Just as the world entered the sixth month of the ongoing Ukraine war in Europe, the threat of another has exploded in Asia, featuring two nuclear powers dangerously saber-rattling over a coveted prize, a raging war of words and actions that threaten world peace, the Asian region as the new theater for possible war – and a non-independent territory being accorded international recognition and treated like a nation.
For over 72 years China-Taiwan matters were basically an ongoing internal affair on the two sides of the Taiwan Strait that divides the island from the mainland — and for just as long, successive elected administrations in the self-governed island of 25 million have harboured ideas and spoken of independence, but never formally pursued it.
Beijing has always insisted — since 1949 when Taiwan was occupied by Chiang Kai-Shek and the Kuomintang (KMT) fighters after losing the mainland war to the People’s Liberation Army (PLA) — that it will always treat the island as an offshore province (like Hong Kong), never allow its rulers to declare independence — and would surely respond militarily to any move by other nations to treat the island as an independent nation.
The United Nations (UN) has recognized only One China since 1971; and today, while 188 nations recognize China, only 15 recognize Taiwan — more-than-half in the Caribbean and Central America and five in CARICOM.
But despite their largely politically based cross-strait historical, political and ideological differences, China and Taiwan have demonstrated, time and again (and especially between 2008 and 2016, under an elected KMT administration in Taipei) that they can not only peacefully coexist, but can also work and play together, engaging in fruitful bilateral trade, tourism, communications and other developmental exchanges, to their populations’ mutual benefits.
Indeed, most Taiwanese are Chinese of mainland origin and can trace their grandparents to neighboring Fujian Province, across the strait of water that divides them.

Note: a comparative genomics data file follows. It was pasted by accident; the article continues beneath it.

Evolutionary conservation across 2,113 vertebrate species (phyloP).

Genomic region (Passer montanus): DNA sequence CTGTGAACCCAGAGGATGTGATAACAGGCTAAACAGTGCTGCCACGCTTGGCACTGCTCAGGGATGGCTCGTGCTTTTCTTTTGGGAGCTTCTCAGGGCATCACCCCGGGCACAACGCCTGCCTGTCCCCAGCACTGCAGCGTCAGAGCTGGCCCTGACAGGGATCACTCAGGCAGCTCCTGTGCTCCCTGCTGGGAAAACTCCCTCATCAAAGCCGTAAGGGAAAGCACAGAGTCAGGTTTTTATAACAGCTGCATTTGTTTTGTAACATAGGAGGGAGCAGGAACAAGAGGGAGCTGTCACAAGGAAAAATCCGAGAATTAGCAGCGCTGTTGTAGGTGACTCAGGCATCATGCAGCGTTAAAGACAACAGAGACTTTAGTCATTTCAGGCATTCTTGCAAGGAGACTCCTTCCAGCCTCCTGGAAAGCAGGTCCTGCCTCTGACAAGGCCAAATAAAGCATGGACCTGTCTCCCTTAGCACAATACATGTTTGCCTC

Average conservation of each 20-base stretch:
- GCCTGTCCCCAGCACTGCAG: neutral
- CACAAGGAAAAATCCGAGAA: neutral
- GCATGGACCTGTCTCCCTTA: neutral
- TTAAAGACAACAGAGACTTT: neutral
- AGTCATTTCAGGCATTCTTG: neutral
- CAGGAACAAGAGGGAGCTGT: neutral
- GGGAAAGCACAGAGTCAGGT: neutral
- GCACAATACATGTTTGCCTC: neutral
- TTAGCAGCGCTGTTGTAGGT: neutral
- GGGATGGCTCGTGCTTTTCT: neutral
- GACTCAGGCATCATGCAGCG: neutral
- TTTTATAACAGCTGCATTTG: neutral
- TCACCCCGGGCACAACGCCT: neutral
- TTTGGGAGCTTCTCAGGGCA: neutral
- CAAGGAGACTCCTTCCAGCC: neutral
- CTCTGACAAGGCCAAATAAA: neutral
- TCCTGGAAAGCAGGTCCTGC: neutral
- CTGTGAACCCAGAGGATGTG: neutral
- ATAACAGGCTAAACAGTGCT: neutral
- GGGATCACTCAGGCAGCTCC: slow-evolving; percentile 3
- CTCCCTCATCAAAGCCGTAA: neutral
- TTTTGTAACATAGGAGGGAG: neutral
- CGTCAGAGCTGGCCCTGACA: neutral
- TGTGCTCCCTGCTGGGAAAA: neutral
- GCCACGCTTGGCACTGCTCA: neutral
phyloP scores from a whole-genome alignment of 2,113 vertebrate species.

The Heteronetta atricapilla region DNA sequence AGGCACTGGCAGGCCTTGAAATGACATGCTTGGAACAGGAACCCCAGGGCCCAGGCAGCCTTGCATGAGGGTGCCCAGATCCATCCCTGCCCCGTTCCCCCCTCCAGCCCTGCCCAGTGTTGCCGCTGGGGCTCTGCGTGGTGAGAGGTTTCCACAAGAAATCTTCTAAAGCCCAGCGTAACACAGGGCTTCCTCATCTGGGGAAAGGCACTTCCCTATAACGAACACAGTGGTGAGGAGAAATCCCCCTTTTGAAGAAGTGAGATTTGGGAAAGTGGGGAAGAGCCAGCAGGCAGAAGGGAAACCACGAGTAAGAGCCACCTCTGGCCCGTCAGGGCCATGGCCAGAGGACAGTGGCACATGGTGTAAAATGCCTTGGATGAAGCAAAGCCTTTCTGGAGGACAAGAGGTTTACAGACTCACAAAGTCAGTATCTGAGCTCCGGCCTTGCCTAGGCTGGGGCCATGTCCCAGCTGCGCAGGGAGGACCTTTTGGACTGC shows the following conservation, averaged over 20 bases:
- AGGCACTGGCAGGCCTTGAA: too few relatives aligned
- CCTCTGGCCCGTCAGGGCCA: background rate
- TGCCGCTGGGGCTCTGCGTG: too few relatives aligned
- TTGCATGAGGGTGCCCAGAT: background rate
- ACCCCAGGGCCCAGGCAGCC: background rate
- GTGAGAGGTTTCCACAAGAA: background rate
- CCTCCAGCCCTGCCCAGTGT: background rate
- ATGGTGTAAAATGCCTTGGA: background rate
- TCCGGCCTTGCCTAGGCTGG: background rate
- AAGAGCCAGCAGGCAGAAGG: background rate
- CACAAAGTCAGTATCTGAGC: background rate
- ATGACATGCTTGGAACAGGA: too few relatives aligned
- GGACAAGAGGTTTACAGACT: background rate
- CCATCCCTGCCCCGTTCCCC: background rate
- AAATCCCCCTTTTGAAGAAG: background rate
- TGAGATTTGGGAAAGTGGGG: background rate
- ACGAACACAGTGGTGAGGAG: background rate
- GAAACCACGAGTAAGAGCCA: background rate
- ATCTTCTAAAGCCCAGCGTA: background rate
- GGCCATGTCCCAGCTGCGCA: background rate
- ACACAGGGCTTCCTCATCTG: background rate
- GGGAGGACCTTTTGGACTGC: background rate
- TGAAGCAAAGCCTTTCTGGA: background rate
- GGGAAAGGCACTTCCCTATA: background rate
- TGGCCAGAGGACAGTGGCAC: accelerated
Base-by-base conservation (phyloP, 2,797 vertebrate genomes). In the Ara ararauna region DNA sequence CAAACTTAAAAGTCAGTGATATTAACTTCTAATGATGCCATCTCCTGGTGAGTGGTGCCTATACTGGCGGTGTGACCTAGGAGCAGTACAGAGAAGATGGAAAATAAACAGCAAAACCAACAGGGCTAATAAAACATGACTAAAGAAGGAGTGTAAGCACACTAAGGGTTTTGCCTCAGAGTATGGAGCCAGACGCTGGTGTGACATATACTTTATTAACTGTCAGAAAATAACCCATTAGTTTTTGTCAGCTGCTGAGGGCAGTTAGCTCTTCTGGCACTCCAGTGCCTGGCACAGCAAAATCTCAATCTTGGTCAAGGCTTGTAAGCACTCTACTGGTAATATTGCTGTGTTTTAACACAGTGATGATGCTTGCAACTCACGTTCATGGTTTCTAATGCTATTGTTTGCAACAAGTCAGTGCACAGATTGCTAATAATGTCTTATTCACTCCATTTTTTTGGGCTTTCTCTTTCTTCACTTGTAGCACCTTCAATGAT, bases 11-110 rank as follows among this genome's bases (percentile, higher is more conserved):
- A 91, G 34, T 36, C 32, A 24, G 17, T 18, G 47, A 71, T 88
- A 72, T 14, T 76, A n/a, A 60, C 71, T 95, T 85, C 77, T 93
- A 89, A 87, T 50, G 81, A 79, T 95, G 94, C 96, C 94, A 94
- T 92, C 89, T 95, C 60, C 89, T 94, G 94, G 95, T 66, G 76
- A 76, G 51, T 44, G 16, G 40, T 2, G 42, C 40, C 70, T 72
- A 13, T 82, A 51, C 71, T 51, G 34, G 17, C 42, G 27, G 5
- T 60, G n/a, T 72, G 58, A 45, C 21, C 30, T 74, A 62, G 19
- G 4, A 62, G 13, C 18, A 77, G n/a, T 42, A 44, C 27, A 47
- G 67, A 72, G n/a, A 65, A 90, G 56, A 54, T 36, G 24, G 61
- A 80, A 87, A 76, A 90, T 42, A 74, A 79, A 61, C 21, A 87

But since taking office in 2016, the ruling Democratic People’s Party (DPP) has reversed the eight years of friendly ties between Taipei and Beijing and pursued a hardline, hawkish position against Beijing, virtually ending the flourishing trade and tourism ties developed by both sides during the KMT’s two terms.
But today, six years later and thanks to latest efforts to elevate Taiwan’s international diplomatic status, the world has been brought to the brink of nuclear calamity.
China and Taiwan have too much at stake to want to appear weak, but the risks are too great; and Taiwan is counting completely on promised (and expected) military support from Washington – and hopefully other powerful states – to mount any resistance to China’s overwhelmingly-superior armed air and naval forces.
The missiles are flying around Taiwan and the world also faces another risk of another World War III, this time alongside Ukraine’s ongoing war.
Decades of diplomacy have given way to a new era of uncertainty that have led to an irreversible conflict between two nuclear powers unwilling to back down, no matter what.